First Sunday in Lent
1 Peter 3:18-22
“He also went and preached to the spirits in prison who disobeyed long ago when God waited patiently in the days of Noah while the ark was being built” (v. 19).
When Peter wrote his second epistle, he referred to “our dear brother Paul (who wrote) some things that are hard to understand.” Peter himself may win the prize for penning the most difficult passage in the Bible.
There are several sayings in this text subject to various interpretations. Who were these “spirits in prison” to whom Christ went to preach? When did he preach to them? Where is their prison? What did he preach?
As with many difficult Bible passages, this is one that has almost as many interpretations as interpreters. In such a case, the wise preacher is advised to avoid dogmatism, but to avoid trumpeting an uncertain sound, let us begin with what we can with say with certainty. Then we will venture a tentative interpretation of the disputed words in the text.
First, we can confidently say:
1. It does not teach a second chance after death.
There are many places in the Bible that make it plain that death is final. “Man is destined to die once, and after that to face judgment” (
Rob Bell, pastor of the 10,000-member Mars Hill Church in Grand Rapids, Mich., described going to an art show featuring a quote from Mohandas Gandhi among other famous people. Someone attached a note to the Gandhi feature saying, “Reality check: He’s in hell.” Bell was shocked and soon wrote a bombshell new book titled Love Wins, taking the approach that ultimately everyone will make it to heaven. We would all like to believe this, but are we all ready to toss out many Bible teachings to the contrary? Are we free to pick our way through Scripture, judging which teaching we will accept and which we won’t?
Another saying in this text that troubles most preachers is, “baptism now saves you.” (v. 21). What does that mean?
2. It does not teach salvation by the rite of baptism.
The thing that saves is the thing that baptism pictures, namely the death, burial and resurrection of Jesus and our own death to sin, putting away that lifestyle and being raised to a new life in Christ. In the same way, the flood of Noah’s day points to the same salvation. In the flood, Noah’s eight souls were saved from water not by it.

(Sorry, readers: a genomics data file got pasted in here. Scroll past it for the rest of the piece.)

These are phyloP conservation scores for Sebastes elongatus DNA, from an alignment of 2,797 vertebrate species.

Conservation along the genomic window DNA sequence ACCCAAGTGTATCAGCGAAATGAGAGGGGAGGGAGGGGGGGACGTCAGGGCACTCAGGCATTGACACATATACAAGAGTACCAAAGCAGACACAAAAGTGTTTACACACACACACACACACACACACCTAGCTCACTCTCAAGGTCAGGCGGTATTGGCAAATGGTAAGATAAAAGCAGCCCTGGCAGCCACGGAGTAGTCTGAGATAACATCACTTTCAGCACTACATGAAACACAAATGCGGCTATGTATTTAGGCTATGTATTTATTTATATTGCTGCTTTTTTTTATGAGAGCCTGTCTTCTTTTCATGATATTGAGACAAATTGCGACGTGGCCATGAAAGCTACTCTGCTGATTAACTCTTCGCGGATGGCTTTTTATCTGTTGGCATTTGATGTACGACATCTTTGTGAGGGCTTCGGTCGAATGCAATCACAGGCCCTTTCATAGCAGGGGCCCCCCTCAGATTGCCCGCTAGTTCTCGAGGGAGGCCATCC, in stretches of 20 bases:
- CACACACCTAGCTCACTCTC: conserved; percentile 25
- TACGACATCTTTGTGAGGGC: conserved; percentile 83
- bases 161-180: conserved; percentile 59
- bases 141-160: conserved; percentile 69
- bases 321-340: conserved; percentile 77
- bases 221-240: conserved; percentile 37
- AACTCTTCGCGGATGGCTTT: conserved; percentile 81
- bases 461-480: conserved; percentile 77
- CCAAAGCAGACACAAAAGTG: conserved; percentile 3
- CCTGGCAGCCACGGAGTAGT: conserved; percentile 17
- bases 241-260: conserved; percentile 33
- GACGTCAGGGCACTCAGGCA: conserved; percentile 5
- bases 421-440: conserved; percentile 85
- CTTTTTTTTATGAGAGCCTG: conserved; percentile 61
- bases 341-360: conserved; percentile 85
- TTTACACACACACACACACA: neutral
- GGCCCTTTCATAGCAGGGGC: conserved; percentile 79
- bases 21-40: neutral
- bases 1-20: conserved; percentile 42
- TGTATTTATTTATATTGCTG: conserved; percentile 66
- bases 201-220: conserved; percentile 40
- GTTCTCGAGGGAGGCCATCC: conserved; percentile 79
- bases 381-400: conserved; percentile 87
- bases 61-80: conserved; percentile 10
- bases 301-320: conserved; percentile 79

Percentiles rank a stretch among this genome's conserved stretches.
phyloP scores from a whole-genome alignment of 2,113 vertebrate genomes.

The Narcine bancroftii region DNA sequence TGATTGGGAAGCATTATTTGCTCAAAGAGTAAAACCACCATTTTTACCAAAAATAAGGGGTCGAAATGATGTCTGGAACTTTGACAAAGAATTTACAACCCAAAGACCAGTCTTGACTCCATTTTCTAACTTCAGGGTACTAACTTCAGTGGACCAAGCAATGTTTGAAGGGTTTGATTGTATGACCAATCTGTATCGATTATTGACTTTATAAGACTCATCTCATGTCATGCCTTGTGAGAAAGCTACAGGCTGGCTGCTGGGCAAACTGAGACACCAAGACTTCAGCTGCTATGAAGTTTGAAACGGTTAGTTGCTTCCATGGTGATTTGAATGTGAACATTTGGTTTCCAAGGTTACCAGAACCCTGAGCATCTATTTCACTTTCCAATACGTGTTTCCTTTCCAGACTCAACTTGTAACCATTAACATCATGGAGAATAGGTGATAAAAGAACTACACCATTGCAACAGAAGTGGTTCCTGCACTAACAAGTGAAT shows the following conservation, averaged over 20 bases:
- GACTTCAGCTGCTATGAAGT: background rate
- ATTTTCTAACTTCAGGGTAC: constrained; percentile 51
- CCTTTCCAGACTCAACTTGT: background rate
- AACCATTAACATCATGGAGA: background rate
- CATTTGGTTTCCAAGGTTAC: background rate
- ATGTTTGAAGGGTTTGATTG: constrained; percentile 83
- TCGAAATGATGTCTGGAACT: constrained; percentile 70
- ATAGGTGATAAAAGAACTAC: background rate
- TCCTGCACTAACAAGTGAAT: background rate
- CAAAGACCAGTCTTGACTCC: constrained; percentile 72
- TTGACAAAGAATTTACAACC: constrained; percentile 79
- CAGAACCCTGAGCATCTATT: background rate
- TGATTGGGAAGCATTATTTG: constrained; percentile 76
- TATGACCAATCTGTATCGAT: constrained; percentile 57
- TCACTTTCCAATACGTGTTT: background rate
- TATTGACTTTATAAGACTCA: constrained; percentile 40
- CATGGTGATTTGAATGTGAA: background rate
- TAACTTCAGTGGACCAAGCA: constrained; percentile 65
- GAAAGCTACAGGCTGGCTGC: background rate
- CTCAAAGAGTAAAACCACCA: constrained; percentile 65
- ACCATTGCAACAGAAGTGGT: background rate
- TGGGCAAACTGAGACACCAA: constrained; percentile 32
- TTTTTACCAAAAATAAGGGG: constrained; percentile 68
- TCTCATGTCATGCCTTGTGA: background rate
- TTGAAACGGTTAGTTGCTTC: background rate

Many modern translators depart from the Old English translations such as the King James, “not the putting away of the filth of the flesh.” They favor a reference to baptism. The NIV says, “and this water symbolizes baptism that now saves you also—not the removal of dirt from the body, but the pledge of a good conscience toward God.”
Many denominations decide for a sacramental interpretation of this passage. It is better to see Jesus is the Savior. Any who are saved are redeemed by the blood sacrifice of Christ—not by any works of righteousness we may do. (See
3. Then what does the passage teach?
There are four main questions to decide in interpreting this verse. (1) When did Jesus preach to these spirits in prison? Was it in Noah’s day? Was it in the interim between Christ’s death on the cross and the resurrection? (2) Who are these spirits who heard this preaching? Were they those alive in Noah’s day who refused Noah’s preaching? (3) Where is their prison? Some see the prison as our own bondage to sin. Others take the prison as a reference to Hades, the realm of the dead. (4) What did he preach? In Noah’s day, the message was, “Repent or perish.” If this was Christ preaching to those now dead, who had rejected Noah’s preaching, the message might have been to condemn all or to give some a second chance depending on the interpreter.
Some think the preaching was to that strange human/angel race mentioned in
They still tell the story a hundred years after A.T. Robertson’s class at Southern Seminary when a student asked about the interpretation of a difficult passage—maybe this one. The eminent scholar said, “I don’t know.” So the student proceeded to give his own explanation of the text. The professor was patient for a minute. Then he interrupted the student. “Brother, I didn’t say, ‘You don’t know,’ I said, ‘I don’t know.’ Now if we may get on with the class.”